Church leaders call to step up efforts to reach those with hearing disabilities.
In a unique and possibly first event for the South Pacific Division (SPD) church region, a Seventh-day Adventist Church deaf and mute pastor was guest speaker at an Australian Deaf Camp on the last weekend of October.
Addressing the 25 deaf attendees in American Sign Language (ASL), Jeff Jordan, pastor of the Deaf Church in Collegedale, Tennessee, United States, delivered his message in a three-step process: first in signed ASL, which was simultaneously translated into spoken English by his wife, Melissa, and then finally into Auslan, the language of deaf Australians.
His theme was “Does God Hear the Deaf?” The camp was held at the historic Catalina Convention Centre, on the shore of Lake Macquarie, near Avondale College of Higher Education, the Adventist-managed educational institution in New South Wales.
Melissa and Jeff Jordan with South Pacific Division president Glenn Townend, and Lee Dunstan, who leads Deaf Ministries in that church region. [Photo: Glenn Townend Facebook, Adventist News Online]
While he was in Australia, Jordan also spoke to Avondale theology students, encouraging them to recognize the need to reach this people group —the deaf— which according to some estimations, number some 300 million worldwide. Of those, only 1 to 3 percent are Christian, with even fewer being Seventh-day Adventist. It is the world’s largest “unreached” people group.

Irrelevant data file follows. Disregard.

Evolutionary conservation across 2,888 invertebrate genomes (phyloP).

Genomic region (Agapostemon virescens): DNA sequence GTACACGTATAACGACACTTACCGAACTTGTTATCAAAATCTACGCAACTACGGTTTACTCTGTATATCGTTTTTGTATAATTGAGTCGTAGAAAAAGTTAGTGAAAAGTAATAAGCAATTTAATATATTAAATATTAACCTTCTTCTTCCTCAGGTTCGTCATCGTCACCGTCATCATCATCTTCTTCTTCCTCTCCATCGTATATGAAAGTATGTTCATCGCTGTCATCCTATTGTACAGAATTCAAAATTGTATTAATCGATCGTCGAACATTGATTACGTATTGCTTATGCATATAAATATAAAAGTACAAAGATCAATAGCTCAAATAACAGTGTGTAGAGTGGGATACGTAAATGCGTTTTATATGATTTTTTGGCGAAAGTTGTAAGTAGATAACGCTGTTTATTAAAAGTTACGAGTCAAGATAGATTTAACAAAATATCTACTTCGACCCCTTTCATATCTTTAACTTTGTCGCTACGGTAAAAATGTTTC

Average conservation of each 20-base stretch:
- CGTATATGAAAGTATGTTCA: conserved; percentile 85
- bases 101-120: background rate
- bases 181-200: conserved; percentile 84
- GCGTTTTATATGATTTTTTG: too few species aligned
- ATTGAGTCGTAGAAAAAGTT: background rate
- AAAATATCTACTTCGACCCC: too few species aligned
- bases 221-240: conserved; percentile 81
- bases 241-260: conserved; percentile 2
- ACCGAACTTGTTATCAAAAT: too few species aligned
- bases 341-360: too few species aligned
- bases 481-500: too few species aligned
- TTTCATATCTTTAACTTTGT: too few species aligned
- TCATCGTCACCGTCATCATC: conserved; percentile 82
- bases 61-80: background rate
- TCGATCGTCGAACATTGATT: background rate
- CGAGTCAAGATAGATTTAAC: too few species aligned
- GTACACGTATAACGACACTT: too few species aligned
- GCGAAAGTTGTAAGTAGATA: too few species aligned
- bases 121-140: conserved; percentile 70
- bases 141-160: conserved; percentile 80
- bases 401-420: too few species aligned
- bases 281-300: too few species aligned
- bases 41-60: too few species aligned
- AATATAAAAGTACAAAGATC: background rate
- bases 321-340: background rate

Logan Reserve Adventist Church, in Queensland, Australia, sponsored the camp, and New Hope Church in Sydney’s west, which livestreams Auslan translations on Sabbaths, are the only churches in the South Pacific Division region catering to the deaf.
“If our pastors were to preach with the same animation and enthusiasm as our deaf signers, I’m sure they would hold their audiences much better!” said manager of Christian Services for the Blind and Hearing Impaired (CSFBHI) Lee Dunstan.
Dunstan encouraged anyone with deafness or who has someone with deafness in their family to contact him and connect with the group, and to join them for the next camp in 2018.
“The deaf are isolated, alone, and, oh so lonely,” he said. “They are sorely in need of friendship and companionship, and this is a great way for them to meet and find fellowship.”
CSFBHI also provides closed-captioning for Adventist Media video products for the deaf, while for the blind, it has a large lending library of denominational and spiritual audio books.
Link to a 40-second video of Jordan “speaking” at the camp: